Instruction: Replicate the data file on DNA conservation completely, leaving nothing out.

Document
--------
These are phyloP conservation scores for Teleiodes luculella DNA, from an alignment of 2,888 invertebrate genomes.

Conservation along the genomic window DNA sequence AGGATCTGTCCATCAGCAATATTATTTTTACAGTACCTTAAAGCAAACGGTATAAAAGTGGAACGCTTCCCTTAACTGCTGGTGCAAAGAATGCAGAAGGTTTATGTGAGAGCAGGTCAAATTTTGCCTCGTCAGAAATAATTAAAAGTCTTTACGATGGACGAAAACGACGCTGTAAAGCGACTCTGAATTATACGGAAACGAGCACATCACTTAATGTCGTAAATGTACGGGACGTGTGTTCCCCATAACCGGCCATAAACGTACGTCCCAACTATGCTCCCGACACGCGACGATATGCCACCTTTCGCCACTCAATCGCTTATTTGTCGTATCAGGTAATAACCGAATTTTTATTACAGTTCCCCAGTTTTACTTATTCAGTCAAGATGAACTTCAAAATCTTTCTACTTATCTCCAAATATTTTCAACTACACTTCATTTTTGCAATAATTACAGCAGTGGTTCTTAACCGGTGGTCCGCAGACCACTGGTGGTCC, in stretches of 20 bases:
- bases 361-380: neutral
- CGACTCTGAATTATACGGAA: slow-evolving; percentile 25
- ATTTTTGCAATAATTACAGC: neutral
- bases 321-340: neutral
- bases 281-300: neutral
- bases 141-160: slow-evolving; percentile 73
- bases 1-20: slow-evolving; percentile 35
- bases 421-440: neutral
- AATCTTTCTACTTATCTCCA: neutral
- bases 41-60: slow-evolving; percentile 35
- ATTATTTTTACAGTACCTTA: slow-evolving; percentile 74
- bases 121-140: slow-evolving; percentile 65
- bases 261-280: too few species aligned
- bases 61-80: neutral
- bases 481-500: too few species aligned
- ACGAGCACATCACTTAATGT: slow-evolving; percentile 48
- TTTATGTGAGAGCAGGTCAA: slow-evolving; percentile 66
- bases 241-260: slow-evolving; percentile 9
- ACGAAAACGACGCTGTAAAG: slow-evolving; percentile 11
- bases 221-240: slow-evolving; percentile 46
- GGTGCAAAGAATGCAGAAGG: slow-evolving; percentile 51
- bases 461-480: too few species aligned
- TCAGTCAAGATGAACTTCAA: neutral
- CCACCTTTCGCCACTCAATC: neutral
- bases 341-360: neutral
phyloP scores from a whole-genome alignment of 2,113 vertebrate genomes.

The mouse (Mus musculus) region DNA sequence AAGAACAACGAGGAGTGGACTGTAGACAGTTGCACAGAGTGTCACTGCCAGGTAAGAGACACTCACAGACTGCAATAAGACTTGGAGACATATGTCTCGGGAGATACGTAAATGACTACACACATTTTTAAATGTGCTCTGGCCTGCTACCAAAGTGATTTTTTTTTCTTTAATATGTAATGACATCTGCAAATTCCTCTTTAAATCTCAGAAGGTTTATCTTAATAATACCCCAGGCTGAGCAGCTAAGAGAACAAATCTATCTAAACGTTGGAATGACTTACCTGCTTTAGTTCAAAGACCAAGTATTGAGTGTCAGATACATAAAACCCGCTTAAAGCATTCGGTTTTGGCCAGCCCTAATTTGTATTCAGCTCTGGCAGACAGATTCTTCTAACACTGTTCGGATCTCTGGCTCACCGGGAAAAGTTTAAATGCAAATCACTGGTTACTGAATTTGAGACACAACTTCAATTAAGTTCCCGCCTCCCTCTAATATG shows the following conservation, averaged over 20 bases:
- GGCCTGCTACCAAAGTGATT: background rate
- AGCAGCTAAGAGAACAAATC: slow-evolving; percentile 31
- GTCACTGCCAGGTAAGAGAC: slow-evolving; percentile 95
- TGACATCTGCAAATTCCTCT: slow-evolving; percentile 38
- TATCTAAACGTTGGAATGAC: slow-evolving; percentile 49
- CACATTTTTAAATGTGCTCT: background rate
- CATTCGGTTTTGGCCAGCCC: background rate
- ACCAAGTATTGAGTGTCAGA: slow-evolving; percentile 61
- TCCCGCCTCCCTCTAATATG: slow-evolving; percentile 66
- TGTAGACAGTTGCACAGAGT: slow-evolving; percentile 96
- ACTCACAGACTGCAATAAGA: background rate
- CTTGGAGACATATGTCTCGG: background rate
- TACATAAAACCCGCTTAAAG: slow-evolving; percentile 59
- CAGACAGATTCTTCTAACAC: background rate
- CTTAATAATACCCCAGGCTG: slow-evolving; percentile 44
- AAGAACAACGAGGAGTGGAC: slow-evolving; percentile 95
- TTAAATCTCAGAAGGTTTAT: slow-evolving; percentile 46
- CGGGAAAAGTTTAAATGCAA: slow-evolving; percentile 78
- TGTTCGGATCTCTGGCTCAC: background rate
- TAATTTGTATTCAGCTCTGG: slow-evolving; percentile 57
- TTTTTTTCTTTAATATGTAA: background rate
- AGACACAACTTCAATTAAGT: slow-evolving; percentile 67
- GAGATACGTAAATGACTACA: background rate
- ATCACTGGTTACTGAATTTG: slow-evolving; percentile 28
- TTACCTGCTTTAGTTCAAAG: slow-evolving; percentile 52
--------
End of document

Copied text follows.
These are phyloP conservation scores for Teleiodes luculella DNA, from an alignment of 2,888 invertebrate genomes.

Conservation along the genomic window DNA sequence AGGATCTGTCCATCAGCAATATTATTTTTACAGTACCTTAAAGCAAACGGTATAAAAGTGGAACGCTTCCCTTAACTGCTGGTGCAAAGAATGCAGAAGGTTTATGTGAGAGCAGGTCAAATTTTGCCTCGTCAGAAATAATTAAAAGTCTTTACGATGGACGAAAACGACGCTGTAAAGCGACTCTGAATTATACGGAAACGAGCACATCACTTAATGTCGTAAATGTACGGGACGTGTGTTCCCCATAACCGGCCATAAACGTACGTCCCAACTATGCTCCCGACACGCGACGATATGCCACCTTTCGCCACTCAATCGCTTATTTGTCGTATCAGGTAATAACCGAATTTTTATTACAGTTCCCCAGTTTTACTTATTCAGTCAAGATGAACTTCAAAATCTTTCTACTTATCTCCAAATATTTTCAACTACACTTCATTTTTGCAATAATTACAGCAGTGGTTCTTAACCGGTGGTCCGCAGACCACTGGTGGTCC, in stretches of 20 bases:
- bases 361-380: neutral
- CGACTCTGAATTATACGGAA: slow-evolving; percentile 25
- ATTTTTGCAATAATTACAGC: neutral
- bases 321-340: neutral
- bases 281-300: neutral
- bases 141-160: slow-evolving; percentile 73
- bases 1-20: slow-evolving; percentile 35
- bases 421-440: neutral
- AATCTTTCTACTTATCTCCA: neutral
- bases 41-60: slow-evolving; percentile 35
- ATTATTTTTACAGTACCTTA: slow-evolving; percentile 74
- bases 121-140: slow-evolving; percentile 65
- bases 261-280: too few species aligned
- bases 61-80: neutral
- bases 481-500: too few species aligned
- ACGAGCACATCACTTAATGT: slow-evolving; percentile 48
- TTTATGTGAGAGCAGGTCAA: slow-evolving; percentile 66
- bases 241-260: slow-evolving; percentile 9
- ACGAAAACGACGCTGTAAAG: slow-evolving; percentile 11
- bases 221-240: slow-evolving; percentile 46
- GGTGCAAAGAATGCAGAAGG: slow-evolving; percentile 51
- bases 461-480: too few species aligned
- TCAGTCAAGATGAACTTCAA: neutral
- CCACCTTTCGCCACTCAATC: neutral
- bases 341-360: neutral
phyloP scores from a whole-genome alignment of 2,113 vertebrate genomes.

The mouse (Mus musculus) region DNA sequence AAGAACAACGAGGAGTGGACTGTAGACAGTTGCACAGAGTGTCACTGCCAGGTAAGAGACACTCACAGACTGCAATAAGACTTGGAGACATATGTCTCGGGAGATACGTAAATGACTACACACATTTTTAAATGTGCTCTGGCCTGCTACCAAAGTGATTTTTTTTTCTTTAATATGTAATGACATCTGCAAATTCCTCTTTAAATCTCAGAAGGTTTATCTTAATAATACCCCAGGCTGAGCAGCTAAGAGAACAAATCTATCTAAACGTTGGAATGACTTACCTGCTTTAGTTCAAAGACCAAGTATTGAGTGTCAGATACATAAAACCCGCTTAAAGCATTCGGTTTTGGCCAGCCCTAATTTGTATTCAGCTCTGGCAGACAGATTCTTCTAACACTGTTCGGATCTCTGGCTCACCGGGAAAAGTTTAAATGCAAATCACTGGTTACTGAATTTGAGACACAACTTCAATTAAGTTCCCGCCTCCCTCTAATATG shows the following conservation, averaged over 20 bases:
- GGCCTGCTACCAAAGTGATT: background rate
- AGCAGCTAAGAGAACAAATC: slow-evolving; percentile 31
- GTCACTGCCAGGTAAGAGAC: slow-evolving; percentile 95
- TGACATCTGCAAATTCCTCT: slow-evolving; percentile 38
- TATCTAAACGTTGGAATGAC: slow-evolving; percentile 49
- CACATTTTTAAATGTGCTCT: background rate
- CATTCGGTTTTGGCCAGCCC: background rate
- ACCAAGTATTGAGTGTCAGA: slow-evolving; percentile 61
- TCCCGCCTCCCTCTAATATG: slow-evolving; percentile 66
- TGTAGACAGTTGCACAGAGT: slow-evolving; percentile 96
- ACTCACAGACTGCAATAAGA: background rate
- CTTGGAGACATATGTCTCGG: background rate
- TACATAAAACCCGCTTAAAG: slow-evolving; percentile 59
- CAGACAGATTCTTCTAACAC: background rate
- CTTAATAATACCCCAGGCTG: slow-evolving; percentile 44
- AAGAACAACGAGGAGTGGAC: slow-evolving; percentile 95
- TTAAATCTCAGAAGGTTTAT: slow-evolving; percentile 46
- CGGGAAAAGTTTAAATGCAA: slow-evolving; percentile 78
- TGTTCGGATCTCTGGCTCAC: background rate
- TAATTTGTATTCAGCTCTGG: slow-evolving; percentile 57
- TTTTTTTCTTTAATATGTAA: background rate
- AGACACAACTTCAATTAAGT: slow-evolving; percentile 67
- GAGATACGTAAATGACTACA: background rate
- ATCACTGGTTACTGAATTTG: slow-evolving; percentile 28
- TTACCTGCTTTAGTTCAAAG: slow-evolving; percentile 52